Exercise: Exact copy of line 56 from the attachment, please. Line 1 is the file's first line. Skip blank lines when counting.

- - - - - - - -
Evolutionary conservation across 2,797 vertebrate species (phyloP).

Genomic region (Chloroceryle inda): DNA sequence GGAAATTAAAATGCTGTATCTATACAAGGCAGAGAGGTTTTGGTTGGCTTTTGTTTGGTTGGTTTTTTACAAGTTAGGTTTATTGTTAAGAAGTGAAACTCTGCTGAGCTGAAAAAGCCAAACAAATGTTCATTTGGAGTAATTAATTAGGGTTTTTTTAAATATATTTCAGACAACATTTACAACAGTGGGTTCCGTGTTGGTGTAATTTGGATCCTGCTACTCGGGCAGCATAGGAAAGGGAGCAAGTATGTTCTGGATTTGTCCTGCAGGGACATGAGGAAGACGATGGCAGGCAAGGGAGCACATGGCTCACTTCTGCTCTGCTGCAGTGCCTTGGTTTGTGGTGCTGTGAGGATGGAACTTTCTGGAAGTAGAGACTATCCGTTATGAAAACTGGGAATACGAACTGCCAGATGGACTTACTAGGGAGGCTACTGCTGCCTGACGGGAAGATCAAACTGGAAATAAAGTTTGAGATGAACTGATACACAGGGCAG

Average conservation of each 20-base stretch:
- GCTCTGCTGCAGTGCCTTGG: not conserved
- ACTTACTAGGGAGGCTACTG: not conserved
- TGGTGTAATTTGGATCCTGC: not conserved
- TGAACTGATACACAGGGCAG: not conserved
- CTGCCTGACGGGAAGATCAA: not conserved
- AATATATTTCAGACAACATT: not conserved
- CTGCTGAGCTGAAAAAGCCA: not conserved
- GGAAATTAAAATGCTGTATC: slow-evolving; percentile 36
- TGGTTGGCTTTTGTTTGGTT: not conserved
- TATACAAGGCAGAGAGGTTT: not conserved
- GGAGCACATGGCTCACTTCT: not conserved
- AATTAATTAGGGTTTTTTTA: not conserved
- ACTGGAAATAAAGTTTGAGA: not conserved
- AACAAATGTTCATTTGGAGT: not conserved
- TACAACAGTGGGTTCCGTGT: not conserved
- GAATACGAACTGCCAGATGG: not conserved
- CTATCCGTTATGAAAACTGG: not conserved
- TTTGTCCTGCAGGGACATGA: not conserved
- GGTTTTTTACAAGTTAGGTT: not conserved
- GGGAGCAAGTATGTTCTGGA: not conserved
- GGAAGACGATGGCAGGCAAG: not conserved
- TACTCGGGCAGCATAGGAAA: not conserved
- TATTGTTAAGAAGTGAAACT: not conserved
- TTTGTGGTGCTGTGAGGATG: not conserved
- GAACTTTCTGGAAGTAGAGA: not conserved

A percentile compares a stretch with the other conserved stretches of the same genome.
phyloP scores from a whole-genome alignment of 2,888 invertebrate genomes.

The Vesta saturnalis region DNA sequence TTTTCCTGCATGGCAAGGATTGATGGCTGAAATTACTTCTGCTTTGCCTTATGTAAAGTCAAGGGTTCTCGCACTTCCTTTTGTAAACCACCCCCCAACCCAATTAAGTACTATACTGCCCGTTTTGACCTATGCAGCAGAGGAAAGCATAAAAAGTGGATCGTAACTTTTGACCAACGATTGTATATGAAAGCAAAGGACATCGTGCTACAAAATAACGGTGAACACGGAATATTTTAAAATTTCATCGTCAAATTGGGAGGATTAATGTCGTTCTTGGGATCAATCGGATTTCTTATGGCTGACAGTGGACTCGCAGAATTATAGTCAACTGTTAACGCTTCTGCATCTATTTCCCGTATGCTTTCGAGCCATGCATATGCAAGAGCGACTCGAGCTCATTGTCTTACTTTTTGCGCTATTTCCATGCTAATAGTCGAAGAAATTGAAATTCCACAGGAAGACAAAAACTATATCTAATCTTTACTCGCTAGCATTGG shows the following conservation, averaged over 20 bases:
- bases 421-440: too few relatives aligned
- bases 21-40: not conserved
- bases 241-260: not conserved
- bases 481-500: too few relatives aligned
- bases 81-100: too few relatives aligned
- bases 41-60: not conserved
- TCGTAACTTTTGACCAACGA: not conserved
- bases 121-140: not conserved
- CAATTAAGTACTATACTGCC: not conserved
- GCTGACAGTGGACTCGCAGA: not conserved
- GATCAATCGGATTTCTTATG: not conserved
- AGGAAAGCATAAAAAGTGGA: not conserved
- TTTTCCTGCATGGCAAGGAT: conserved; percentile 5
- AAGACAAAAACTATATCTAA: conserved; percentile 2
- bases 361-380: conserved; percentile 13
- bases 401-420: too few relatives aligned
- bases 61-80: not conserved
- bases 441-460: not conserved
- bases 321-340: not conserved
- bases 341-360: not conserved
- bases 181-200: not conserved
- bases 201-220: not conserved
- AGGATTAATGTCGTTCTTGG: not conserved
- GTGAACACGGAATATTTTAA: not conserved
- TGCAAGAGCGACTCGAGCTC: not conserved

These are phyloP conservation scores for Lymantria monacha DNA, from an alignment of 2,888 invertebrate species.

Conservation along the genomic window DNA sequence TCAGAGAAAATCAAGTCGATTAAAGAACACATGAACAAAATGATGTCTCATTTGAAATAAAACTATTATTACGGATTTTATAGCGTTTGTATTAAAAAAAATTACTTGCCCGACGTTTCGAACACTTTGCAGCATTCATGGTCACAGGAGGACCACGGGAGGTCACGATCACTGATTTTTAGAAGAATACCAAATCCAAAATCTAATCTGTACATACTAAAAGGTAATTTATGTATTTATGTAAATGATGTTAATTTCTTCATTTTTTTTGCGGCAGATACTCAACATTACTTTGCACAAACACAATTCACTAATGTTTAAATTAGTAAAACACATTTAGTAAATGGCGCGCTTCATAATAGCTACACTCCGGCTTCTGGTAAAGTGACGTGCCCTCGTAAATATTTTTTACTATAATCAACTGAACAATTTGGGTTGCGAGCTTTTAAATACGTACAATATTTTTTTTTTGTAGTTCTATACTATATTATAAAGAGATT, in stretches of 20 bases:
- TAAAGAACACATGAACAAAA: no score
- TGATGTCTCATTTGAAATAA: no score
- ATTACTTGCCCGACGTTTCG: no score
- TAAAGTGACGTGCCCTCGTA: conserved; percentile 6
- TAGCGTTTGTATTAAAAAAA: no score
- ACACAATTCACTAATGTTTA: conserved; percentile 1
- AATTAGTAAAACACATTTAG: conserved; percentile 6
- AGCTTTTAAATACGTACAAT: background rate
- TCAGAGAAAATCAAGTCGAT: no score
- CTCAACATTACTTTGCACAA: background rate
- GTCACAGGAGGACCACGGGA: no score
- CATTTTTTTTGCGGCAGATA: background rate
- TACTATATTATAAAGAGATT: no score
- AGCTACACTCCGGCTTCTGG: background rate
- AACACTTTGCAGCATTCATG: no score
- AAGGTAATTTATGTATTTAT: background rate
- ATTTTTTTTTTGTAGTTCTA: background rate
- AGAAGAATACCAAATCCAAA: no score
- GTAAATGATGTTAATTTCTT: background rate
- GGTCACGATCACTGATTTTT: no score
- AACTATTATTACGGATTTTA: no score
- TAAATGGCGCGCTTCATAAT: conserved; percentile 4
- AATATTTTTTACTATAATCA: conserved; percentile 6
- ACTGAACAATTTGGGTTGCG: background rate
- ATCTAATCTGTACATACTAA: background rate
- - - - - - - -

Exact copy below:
- TGCAAGAGCGACTCGAGCTC: not conserved